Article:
The pity of things.

* * *

In writing such a tremendously personal review I am leaving much out. I feel the need to defend my husband; yes, he is losing so many things, more quickly than we thought he would. We both are. Yet the qualities that drew us together 15 years ago remain, if not untouched, largely intact. John’s intelligence, his kindness, his gentle demeanor, his patience with my moods. In this, I am more fortunate than many of Inheritance’s contributors. 

* * *

An Uncertain Inheritance, then, is a book to own. You might not read it right away, but if you are like most of us, the day will come when you find yourself caring for a parent, a sibling, a spouse, a child. Or perhaps you will be the one requiring care. Then you will reach for An Uncertain Inheritance, not happily, but with a certain relief, for all illnesses are unmapped journeys to unknown lands, and it’s always helpful to meet a few natives along the way. | November 2007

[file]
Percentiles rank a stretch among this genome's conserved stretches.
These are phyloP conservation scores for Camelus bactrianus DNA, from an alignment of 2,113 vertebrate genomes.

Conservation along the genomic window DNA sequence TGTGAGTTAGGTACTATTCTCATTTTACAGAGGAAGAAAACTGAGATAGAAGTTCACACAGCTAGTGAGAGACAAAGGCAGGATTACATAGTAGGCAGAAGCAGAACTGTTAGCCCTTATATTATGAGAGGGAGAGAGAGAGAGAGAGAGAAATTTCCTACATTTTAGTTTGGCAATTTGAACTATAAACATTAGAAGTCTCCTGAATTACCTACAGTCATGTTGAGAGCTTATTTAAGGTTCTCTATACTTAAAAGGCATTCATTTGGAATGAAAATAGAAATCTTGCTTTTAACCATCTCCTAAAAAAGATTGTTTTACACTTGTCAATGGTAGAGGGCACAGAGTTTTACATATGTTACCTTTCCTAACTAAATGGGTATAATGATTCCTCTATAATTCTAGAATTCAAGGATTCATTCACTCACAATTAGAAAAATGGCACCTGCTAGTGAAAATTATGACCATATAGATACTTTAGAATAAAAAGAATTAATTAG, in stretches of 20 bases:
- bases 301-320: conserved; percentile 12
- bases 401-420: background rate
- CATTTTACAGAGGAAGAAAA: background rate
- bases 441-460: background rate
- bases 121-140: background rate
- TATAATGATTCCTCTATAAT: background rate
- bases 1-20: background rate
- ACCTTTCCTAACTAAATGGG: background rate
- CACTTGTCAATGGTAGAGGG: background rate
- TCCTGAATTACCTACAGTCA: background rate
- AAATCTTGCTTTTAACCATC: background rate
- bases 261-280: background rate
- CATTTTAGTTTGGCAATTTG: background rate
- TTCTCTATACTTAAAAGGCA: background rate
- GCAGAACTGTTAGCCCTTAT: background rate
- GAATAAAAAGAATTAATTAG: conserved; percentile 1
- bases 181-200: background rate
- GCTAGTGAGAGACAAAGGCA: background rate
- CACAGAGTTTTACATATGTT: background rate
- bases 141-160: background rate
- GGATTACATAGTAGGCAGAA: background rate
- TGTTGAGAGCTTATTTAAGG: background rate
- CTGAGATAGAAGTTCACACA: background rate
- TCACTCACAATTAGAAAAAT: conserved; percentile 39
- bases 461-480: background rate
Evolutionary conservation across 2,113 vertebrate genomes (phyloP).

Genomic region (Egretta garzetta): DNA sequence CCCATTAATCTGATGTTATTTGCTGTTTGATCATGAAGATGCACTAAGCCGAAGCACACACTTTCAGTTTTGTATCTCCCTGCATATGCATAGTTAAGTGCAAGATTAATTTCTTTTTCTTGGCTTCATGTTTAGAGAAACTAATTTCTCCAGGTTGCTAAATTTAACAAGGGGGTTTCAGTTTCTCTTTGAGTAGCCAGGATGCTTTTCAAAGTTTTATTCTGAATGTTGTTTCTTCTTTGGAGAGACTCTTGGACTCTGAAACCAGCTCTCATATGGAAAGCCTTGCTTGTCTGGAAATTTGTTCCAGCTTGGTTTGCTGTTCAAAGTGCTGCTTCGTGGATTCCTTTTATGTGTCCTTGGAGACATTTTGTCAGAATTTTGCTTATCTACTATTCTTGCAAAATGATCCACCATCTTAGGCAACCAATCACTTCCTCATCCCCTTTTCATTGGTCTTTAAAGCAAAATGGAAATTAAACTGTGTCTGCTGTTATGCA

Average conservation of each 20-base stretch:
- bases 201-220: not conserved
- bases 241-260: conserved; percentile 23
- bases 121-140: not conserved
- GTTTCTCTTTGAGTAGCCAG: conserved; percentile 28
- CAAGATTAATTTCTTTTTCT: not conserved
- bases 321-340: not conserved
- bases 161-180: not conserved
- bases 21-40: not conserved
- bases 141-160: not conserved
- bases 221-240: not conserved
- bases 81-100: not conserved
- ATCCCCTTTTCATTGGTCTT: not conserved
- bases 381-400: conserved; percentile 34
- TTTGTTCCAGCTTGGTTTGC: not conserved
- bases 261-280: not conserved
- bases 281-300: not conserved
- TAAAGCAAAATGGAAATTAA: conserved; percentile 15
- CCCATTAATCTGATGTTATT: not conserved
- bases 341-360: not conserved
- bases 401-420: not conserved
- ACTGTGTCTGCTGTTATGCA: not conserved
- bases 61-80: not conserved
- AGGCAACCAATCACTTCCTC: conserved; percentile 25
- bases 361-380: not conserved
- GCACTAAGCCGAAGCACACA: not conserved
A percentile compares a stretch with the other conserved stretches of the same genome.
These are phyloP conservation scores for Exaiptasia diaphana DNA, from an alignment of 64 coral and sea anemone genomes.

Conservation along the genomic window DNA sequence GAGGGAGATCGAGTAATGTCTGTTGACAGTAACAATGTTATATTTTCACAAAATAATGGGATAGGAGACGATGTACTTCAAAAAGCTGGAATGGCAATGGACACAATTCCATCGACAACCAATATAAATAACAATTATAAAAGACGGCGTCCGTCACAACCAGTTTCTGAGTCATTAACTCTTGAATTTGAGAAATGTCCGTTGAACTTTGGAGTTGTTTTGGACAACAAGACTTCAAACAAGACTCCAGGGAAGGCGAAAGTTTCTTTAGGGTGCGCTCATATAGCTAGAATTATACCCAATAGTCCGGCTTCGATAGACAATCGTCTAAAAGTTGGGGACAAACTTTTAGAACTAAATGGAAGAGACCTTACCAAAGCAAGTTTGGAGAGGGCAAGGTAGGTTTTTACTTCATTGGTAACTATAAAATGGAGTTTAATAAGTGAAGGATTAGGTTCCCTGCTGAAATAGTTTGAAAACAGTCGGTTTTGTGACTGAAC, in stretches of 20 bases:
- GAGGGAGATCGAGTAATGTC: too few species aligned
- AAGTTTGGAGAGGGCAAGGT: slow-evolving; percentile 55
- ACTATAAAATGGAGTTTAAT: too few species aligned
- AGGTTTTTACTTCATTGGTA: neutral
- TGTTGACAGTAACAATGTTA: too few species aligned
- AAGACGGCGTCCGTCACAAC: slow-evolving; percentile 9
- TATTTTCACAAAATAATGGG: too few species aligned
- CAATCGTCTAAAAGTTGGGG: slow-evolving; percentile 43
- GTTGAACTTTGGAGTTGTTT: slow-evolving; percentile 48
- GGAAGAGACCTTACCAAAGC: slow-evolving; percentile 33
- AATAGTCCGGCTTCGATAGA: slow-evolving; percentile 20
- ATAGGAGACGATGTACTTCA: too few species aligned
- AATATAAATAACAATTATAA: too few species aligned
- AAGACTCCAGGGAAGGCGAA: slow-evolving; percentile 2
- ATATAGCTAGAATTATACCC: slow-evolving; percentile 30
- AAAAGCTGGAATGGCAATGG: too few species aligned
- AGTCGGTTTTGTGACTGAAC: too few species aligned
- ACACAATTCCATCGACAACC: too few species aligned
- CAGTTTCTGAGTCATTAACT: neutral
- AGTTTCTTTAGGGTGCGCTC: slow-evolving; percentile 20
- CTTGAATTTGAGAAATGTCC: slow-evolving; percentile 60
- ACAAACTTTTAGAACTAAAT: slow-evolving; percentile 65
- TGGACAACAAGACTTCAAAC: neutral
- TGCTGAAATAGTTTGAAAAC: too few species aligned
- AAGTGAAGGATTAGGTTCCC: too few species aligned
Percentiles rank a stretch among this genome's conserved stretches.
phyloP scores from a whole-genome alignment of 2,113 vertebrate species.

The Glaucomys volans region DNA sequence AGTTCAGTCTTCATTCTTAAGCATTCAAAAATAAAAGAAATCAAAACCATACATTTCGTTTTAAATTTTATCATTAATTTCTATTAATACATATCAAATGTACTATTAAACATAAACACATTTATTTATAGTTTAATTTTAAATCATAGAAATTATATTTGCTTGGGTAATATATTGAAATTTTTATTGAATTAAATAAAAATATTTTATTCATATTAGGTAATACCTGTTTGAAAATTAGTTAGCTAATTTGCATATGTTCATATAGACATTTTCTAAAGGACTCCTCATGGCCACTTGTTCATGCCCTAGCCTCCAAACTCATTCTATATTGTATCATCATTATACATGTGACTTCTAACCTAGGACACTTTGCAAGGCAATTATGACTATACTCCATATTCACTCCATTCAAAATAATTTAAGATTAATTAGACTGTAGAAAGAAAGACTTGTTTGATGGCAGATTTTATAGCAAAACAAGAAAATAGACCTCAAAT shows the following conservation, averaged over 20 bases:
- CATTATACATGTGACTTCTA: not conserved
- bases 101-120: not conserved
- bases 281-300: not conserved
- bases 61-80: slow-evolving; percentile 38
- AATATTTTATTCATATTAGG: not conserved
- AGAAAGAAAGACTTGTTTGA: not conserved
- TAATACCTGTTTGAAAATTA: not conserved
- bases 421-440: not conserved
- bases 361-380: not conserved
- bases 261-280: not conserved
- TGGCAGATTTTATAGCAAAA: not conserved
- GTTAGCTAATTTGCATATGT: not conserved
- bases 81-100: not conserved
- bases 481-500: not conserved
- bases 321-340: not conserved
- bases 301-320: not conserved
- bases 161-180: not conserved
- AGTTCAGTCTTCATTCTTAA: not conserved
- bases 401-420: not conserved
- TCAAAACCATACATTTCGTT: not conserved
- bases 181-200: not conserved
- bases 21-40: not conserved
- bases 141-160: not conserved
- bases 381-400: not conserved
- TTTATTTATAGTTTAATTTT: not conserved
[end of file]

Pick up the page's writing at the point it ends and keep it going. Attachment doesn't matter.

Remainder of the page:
Diane Leach lives in northern California with her husband and cat. She blogs at When not reading or writing, she regularly burns herself in the kitchen.